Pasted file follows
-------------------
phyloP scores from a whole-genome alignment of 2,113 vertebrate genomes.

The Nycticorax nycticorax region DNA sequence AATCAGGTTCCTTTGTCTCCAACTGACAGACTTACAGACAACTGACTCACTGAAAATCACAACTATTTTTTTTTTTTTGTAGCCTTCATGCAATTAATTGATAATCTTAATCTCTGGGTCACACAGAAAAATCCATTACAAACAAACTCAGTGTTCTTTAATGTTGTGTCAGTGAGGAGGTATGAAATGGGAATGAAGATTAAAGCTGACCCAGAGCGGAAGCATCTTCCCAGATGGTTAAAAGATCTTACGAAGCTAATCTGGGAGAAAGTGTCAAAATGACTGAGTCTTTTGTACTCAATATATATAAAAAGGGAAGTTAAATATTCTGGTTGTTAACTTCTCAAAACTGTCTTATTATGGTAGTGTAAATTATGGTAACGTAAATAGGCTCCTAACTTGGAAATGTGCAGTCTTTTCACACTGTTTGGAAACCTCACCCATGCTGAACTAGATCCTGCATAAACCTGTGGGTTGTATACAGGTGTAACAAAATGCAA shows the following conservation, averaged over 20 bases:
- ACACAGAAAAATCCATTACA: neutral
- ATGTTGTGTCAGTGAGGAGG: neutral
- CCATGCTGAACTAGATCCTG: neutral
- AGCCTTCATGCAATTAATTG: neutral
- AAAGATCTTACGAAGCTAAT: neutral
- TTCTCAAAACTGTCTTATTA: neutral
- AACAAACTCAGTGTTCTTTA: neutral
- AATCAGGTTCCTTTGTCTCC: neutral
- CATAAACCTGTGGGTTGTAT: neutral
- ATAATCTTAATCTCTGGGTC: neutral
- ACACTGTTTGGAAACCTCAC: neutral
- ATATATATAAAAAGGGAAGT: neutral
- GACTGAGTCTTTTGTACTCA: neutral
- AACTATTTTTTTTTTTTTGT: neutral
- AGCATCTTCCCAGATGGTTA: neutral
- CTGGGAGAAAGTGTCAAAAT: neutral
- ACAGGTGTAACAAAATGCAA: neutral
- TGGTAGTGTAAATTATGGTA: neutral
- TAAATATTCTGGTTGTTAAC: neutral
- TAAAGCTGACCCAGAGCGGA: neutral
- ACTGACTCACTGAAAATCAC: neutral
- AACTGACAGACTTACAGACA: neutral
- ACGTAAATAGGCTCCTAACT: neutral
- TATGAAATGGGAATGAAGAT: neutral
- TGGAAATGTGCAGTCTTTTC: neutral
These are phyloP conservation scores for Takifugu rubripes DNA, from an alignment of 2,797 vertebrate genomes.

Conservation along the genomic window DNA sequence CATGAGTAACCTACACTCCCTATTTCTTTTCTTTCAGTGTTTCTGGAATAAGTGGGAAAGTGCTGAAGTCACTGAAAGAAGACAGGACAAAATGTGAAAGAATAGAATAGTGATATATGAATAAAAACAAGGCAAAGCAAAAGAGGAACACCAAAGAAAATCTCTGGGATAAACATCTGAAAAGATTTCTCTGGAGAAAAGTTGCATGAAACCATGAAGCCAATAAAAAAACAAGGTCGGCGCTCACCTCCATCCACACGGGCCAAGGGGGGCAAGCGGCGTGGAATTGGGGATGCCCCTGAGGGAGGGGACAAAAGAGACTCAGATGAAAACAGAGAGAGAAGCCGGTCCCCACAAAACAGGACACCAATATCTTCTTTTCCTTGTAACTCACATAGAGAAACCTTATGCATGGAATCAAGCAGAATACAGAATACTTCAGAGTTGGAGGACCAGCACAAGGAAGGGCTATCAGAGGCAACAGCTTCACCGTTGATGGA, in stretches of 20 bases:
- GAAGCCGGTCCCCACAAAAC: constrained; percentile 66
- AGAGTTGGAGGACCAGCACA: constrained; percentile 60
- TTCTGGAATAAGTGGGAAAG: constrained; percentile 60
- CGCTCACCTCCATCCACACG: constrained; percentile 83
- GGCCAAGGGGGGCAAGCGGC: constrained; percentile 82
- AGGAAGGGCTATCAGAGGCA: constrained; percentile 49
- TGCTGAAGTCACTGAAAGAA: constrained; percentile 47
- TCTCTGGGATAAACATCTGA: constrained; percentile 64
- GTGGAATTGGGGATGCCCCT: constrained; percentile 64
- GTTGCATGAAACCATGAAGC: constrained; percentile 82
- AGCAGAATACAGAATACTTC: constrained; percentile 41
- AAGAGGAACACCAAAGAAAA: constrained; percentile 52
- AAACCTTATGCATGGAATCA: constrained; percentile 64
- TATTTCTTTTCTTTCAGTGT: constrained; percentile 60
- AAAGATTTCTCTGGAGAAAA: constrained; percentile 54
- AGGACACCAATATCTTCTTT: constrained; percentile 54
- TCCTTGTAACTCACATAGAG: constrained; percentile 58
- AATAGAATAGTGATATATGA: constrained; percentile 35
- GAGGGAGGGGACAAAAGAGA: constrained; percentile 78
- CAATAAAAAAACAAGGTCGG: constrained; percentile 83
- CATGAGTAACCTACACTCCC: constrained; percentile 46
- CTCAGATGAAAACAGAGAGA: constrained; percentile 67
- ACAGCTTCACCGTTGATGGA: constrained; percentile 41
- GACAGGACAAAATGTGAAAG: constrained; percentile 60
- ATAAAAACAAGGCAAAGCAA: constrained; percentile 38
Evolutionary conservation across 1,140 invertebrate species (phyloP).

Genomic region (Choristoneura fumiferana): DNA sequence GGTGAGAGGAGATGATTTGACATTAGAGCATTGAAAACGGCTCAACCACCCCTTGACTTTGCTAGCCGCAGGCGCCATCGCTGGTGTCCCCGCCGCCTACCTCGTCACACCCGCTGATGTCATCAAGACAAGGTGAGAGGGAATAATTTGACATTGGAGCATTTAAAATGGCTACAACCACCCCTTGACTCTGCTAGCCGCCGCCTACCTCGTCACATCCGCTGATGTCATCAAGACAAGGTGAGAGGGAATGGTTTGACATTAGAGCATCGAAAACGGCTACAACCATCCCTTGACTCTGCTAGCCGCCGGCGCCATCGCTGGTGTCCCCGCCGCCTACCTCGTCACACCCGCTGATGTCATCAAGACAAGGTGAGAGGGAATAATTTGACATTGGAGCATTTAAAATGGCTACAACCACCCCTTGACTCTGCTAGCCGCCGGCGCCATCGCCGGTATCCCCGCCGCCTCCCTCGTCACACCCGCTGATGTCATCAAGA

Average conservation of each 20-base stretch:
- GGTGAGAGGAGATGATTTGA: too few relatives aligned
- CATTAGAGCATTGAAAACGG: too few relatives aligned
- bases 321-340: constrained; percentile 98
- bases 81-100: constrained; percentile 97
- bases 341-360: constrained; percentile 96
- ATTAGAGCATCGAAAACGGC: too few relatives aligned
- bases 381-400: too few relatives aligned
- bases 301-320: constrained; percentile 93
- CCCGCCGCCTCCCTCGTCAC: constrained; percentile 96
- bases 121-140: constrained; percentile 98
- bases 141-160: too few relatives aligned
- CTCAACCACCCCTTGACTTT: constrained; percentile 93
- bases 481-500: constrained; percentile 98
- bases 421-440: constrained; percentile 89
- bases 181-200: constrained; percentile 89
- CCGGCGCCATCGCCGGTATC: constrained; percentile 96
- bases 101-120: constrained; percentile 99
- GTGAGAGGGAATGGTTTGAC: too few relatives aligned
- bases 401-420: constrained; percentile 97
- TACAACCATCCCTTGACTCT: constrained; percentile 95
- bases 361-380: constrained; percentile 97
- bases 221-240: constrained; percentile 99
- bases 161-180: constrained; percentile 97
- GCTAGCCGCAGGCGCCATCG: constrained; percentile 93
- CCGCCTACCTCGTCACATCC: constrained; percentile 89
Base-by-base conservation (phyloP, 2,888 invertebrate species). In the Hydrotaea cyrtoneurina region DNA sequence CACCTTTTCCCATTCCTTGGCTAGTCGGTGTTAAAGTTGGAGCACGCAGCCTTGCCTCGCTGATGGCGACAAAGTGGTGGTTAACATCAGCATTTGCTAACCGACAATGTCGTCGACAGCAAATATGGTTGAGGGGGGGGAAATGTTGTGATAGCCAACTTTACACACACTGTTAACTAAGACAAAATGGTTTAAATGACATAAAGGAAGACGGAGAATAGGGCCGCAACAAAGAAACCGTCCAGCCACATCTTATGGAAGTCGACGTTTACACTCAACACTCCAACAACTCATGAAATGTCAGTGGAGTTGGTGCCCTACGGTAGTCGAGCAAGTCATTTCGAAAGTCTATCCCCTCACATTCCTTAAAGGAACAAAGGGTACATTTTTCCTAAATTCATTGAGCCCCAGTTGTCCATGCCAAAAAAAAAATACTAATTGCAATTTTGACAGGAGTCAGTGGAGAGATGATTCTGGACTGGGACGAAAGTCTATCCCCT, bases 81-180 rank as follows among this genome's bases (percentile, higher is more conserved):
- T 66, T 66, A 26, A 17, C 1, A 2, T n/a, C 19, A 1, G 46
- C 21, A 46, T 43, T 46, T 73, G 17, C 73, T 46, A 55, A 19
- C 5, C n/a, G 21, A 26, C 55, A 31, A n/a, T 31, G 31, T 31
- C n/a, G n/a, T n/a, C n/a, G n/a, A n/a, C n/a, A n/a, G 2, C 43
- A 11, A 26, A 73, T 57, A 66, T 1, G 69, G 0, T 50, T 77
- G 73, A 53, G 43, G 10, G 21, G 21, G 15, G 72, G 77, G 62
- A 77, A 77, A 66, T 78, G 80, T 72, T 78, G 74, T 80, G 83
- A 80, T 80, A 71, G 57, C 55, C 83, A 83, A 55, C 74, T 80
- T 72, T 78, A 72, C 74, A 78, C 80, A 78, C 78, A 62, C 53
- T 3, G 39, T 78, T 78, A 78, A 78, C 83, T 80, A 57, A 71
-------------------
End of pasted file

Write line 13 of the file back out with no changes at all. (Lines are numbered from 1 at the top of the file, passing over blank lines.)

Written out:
- ACACTGTTTGGAAACCTCAC: neutral